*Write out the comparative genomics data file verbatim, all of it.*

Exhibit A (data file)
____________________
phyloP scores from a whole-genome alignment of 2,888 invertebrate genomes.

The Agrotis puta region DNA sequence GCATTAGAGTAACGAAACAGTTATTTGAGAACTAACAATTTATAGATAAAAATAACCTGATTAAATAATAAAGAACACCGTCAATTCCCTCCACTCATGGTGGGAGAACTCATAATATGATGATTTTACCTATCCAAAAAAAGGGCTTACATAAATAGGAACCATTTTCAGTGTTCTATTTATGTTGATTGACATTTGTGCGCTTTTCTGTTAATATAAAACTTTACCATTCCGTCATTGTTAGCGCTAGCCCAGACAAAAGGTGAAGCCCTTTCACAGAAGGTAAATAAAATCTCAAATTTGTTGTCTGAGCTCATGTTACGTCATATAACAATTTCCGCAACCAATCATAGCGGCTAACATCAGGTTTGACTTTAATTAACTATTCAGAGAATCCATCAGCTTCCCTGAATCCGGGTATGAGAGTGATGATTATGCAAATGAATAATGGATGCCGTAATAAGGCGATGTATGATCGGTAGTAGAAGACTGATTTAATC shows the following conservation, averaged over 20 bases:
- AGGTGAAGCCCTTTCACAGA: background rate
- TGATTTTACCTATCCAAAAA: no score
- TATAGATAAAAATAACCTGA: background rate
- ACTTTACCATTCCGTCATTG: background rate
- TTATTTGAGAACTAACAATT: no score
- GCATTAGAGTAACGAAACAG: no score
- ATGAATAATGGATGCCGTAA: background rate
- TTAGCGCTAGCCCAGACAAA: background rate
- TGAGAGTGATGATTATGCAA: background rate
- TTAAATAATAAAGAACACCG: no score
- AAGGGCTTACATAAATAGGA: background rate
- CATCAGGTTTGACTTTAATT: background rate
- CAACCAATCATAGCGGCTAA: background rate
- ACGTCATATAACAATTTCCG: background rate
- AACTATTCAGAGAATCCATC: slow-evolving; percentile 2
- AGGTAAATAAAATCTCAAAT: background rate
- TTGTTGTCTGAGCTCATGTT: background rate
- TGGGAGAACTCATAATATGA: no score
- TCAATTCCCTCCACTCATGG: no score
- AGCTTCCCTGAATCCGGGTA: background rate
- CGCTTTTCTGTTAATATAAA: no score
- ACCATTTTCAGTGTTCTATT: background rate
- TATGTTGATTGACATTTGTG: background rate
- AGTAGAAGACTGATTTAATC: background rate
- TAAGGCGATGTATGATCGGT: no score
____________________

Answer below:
phyloP scores from a whole-genome alignment of 2,888 invertebrate genomes.

The Agrotis puta region DNA sequence GCATTAGAGTAACGAAACAGTTATTTGAGAACTAACAATTTATAGATAAAAATAACCTGATTAAATAATAAAGAACACCGTCAATTCCCTCCACTCATGGTGGGAGAACTCATAATATGATGATTTTACCTATCCAAAAAAAGGGCTTACATAAATAGGAACCATTTTCAGTGTTCTATTTATGTTGATTGACATTTGTGCGCTTTTCTGTTAATATAAAACTTTACCATTCCGTCATTGTTAGCGCTAGCCCAGACAAAAGGTGAAGCCCTTTCACAGAAGGTAAATAAAATCTCAAATTTGTTGTCTGAGCTCATGTTACGTCATATAACAATTTCCGCAACCAATCATAGCGGCTAACATCAGGTTTGACTTTAATTAACTATTCAGAGAATCCATCAGCTTCCCTGAATCCGGGTATGAGAGTGATGATTATGCAAATGAATAATGGATGCCGTAATAAGGCGATGTATGATCGGTAGTAGAAGACTGATTTAATC shows the following conservation, averaged over 20 bases:
- AGGTGAAGCCCTTTCACAGA: background rate
- TGATTTTACCTATCCAAAAA: no score
- TATAGATAAAAATAACCTGA: background rate
- ACTTTACCATTCCGTCATTG: background rate
- TTATTTGAGAACTAACAATT: no score
- GCATTAGAGTAACGAAACAG: no score
- ATGAATAATGGATGCCGTAA: background rate
- TTAGCGCTAGCCCAGACAAA: background rate
- TGAGAGTGATGATTATGCAA: background rate
- TTAAATAATAAAGAACACCG: no score
- AAGGGCTTACATAAATAGGA: background rate
- CATCAGGTTTGACTTTAATT: background rate
- CAACCAATCATAGCGGCTAA: background rate
- ACGTCATATAACAATTTCCG: background rate
- AACTATTCAGAGAATCCATC: slow-evolving; percentile 2
- AGGTAAATAAAATCTCAAAT: background rate
- TTGTTGTCTGAGCTCATGTT: background rate
- TGGGAGAACTCATAATATGA: no score
- TCAATTCCCTCCACTCATGG: no score
- AGCTTCCCTGAATCCGGGTA: background rate
- CGCTTTTCTGTTAATATAAA: no score
- ACCATTTTCAGTGTTCTATT: background rate
- TATGTTGATTGACATTTGTG: background rate
- AGTAGAAGACTGATTTAATC: background rate
- TAAGGCGATGTATGATCGGT: no score